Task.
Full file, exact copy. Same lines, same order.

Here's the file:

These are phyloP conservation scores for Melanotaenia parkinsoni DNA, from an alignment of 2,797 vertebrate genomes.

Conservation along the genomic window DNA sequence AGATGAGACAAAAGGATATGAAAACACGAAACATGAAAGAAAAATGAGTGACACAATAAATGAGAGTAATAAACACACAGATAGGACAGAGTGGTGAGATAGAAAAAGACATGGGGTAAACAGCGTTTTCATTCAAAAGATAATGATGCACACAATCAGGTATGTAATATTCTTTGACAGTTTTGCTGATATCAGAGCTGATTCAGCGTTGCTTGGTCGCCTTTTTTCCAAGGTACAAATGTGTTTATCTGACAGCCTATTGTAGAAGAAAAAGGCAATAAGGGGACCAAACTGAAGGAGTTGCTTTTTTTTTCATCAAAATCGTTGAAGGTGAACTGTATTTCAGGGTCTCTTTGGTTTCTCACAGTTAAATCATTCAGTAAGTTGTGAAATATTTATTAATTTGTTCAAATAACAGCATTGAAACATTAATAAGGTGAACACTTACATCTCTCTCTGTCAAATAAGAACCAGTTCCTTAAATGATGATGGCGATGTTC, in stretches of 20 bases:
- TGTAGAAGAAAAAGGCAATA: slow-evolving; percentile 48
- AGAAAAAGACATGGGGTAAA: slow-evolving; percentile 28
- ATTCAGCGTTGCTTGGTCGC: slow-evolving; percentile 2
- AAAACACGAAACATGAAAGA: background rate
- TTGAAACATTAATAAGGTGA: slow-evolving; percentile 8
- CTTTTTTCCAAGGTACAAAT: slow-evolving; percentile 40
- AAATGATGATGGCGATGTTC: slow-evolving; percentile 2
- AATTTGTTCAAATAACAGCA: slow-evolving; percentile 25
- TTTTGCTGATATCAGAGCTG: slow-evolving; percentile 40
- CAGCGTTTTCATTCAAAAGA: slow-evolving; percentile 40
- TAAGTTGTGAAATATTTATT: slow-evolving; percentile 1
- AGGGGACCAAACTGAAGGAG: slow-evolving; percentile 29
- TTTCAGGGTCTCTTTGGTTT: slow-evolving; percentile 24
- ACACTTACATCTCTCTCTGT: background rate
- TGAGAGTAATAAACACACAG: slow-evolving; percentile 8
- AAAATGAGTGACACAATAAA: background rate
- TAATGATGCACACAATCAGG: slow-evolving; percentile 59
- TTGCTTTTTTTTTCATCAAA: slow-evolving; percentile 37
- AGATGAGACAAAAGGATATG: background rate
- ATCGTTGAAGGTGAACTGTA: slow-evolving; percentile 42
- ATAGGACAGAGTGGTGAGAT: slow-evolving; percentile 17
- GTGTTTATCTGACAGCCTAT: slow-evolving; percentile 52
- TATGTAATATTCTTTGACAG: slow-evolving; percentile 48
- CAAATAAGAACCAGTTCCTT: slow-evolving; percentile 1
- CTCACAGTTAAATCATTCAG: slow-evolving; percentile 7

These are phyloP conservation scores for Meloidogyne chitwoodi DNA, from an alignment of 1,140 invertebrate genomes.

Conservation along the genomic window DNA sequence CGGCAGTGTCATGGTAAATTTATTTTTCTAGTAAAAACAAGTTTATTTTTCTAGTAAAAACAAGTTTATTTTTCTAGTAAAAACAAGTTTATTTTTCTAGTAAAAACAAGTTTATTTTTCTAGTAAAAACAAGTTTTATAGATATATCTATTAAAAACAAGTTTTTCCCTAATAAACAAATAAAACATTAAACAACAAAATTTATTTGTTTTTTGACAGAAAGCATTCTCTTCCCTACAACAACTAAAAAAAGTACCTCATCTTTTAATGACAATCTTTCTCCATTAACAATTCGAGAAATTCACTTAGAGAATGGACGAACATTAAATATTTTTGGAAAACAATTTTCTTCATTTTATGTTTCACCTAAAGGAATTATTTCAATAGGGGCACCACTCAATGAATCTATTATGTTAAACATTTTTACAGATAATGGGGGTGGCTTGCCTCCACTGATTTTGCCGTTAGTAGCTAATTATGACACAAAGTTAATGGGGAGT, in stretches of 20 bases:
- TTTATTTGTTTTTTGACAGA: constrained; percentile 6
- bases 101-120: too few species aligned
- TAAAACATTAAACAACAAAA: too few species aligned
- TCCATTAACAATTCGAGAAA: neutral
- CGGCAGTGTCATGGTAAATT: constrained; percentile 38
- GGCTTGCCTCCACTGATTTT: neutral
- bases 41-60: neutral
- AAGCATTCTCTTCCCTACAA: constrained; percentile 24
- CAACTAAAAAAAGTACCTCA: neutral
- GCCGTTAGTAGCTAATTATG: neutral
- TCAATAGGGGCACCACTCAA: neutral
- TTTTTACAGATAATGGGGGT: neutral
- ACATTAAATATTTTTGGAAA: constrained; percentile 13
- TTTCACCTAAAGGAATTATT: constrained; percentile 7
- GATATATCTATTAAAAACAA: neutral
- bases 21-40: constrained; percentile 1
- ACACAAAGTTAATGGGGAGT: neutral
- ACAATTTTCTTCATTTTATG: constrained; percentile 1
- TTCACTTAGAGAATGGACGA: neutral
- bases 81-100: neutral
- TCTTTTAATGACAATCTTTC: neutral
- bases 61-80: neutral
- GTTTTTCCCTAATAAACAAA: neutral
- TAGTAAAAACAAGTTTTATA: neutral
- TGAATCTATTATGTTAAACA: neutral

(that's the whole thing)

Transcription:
These are phyloP conservation scores for Melanotaenia parkinsoni DNA, from an alignment of 2,797 vertebrate genomes.

Conservation along the genomic window DNA sequence AGATGAGACAAAAGGATATGAAAACACGAAACATGAAAGAAAAATGAGTGACACAATAAATGAGAGTAATAAACACACAGATAGGACAGAGTGGTGAGATAGAAAAAGACATGGGGTAAACAGCGTTTTCATTCAAAAGATAATGATGCACACAATCAGGTATGTAATATTCTTTGACAGTTTTGCTGATATCAGAGCTGATTCAGCGTTGCTTGGTCGCCTTTTTTCCAAGGTACAAATGTGTTTATCTGACAGCCTATTGTAGAAGAAAAAGGCAATAAGGGGACCAAACTGAAGGAGTTGCTTTTTTTTTCATCAAAATCGTTGAAGGTGAACTGTATTTCAGGGTCTCTTTGGTTTCTCACAGTTAAATCATTCAGTAAGTTGTGAAATATTTATTAATTTGTTCAAATAACAGCATTGAAACATTAATAAGGTGAACACTTACATCTCTCTCTGTCAAATAAGAACCAGTTCCTTAAATGATGATGGCGATGTTC, in stretches of 20 bases:
- TGTAGAAGAAAAAGGCAATA: slow-evolving; percentile 48
- AGAAAAAGACATGGGGTAAA: slow-evolving; percentile 28
- ATTCAGCGTTGCTTGGTCGC: slow-evolving; percentile 2
- AAAACACGAAACATGAAAGA: background rate
- TTGAAACATTAATAAGGTGA: slow-evolving; percentile 8
- CTTTTTTCCAAGGTACAAAT: slow-evolving; percentile 40
- AAATGATGATGGCGATGTTC: slow-evolving; percentile 2
- AATTTGTTCAAATAACAGCA: slow-evolving; percentile 25
- TTTTGCTGATATCAGAGCTG: slow-evolving; percentile 40
- CAGCGTTTTCATTCAAAAGA: slow-evolving; percentile 40
- TAAGTTGTGAAATATTTATT: slow-evolving; percentile 1
- AGGGGACCAAACTGAAGGAG: slow-evolving; percentile 29
- TTTCAGGGTCTCTTTGGTTT: slow-evolving; percentile 24
- ACACTTACATCTCTCTCTGT: background rate
- TGAGAGTAATAAACACACAG: slow-evolving; percentile 8
- AAAATGAGTGACACAATAAA: background rate
- TAATGATGCACACAATCAGG: slow-evolving; percentile 59
- TTGCTTTTTTTTTCATCAAA: slow-evolving; percentile 37
- AGATGAGACAAAAGGATATG: background rate
- ATCGTTGAAGGTGAACTGTA: slow-evolving; percentile 42
- ATAGGACAGAGTGGTGAGAT: slow-evolving; percentile 17
- GTGTTTATCTGACAGCCTAT: slow-evolving; percentile 52
- TATGTAATATTCTTTGACAG: slow-evolving; percentile 48
- CAAATAAGAACCAGTTCCTT: slow-evolving; percentile 1
- CTCACAGTTAAATCATTCAG: slow-evolving; percentile 7

These are phyloP conservation scores for Meloidogyne chitwoodi DNA, from an alignment of 1,140 invertebrate genomes.

Conservation along the genomic window DNA sequence CGGCAGTGTCATGGTAAATTTATTTTTCTAGTAAAAACAAGTTTATTTTTCTAGTAAAAACAAGTTTATTTTTCTAGTAAAAACAAGTTTATTTTTCTAGTAAAAACAAGTTTATTTTTCTAGTAAAAACAAGTTTTATAGATATATCTATTAAAAACAAGTTTTTCCCTAATAAACAAATAAAACATTAAACAACAAAATTTATTTGTTTTTTGACAGAAAGCATTCTCTTCCCTACAACAACTAAAAAAAGTACCTCATCTTTTAATGACAATCTTTCTCCATTAACAATTCGAGAAATTCACTTAGAGAATGGACGAACATTAAATATTTTTGGAAAACAATTTTCTTCATTTTATGTTTCACCTAAAGGAATTATTTCAATAGGGGCACCACTCAATGAATCTATTATGTTAAACATTTTTACAGATAATGGGGGTGGCTTGCCTCCACTGATTTTGCCGTTAGTAGCTAATTATGACACAAAGTTAATGGGGAGT, in stretches of 20 bases:
- TTTATTTGTTTTTTGACAGA: constrained; percentile 6
- bases 101-120: too few species aligned
- TAAAACATTAAACAACAAAA: too few species aligned
- TCCATTAACAATTCGAGAAA: neutral
- CGGCAGTGTCATGGTAAATT: constrained; percentile 38
- GGCTTGCCTCCACTGATTTT: neutral
- bases 41-60: neutral
- AAGCATTCTCTTCCCTACAA: constrained; percentile 24
- CAACTAAAAAAAGTACCTCA: neutral
- GCCGTTAGTAGCTAATTATG: neutral
- TCAATAGGGGCACCACTCAA: neutral
- TTTTTACAGATAATGGGGGT: neutral
- ACATTAAATATTTTTGGAAA: constrained; percentile 13
- TTTCACCTAAAGGAATTATT: constrained; percentile 7
- GATATATCTATTAAAAACAA: neutral
- bases 21-40: constrained; percentile 1
- ACACAAAGTTAATGGGGAGT: neutral
- ACAATTTTCTTCATTTTATG: constrained; percentile 1
- TTCACTTAGAGAATGGACGA: neutral
- bases 81-100: neutral
- TCTTTTAATGACAATCTTTC: neutral
- bases 61-80: neutral
- GTTTTTCCCTAATAAACAAA: neutral
- TAGTAAAAACAAGTTTTATA: neutral
- TGAATCTATTATGTTAAACA: neutral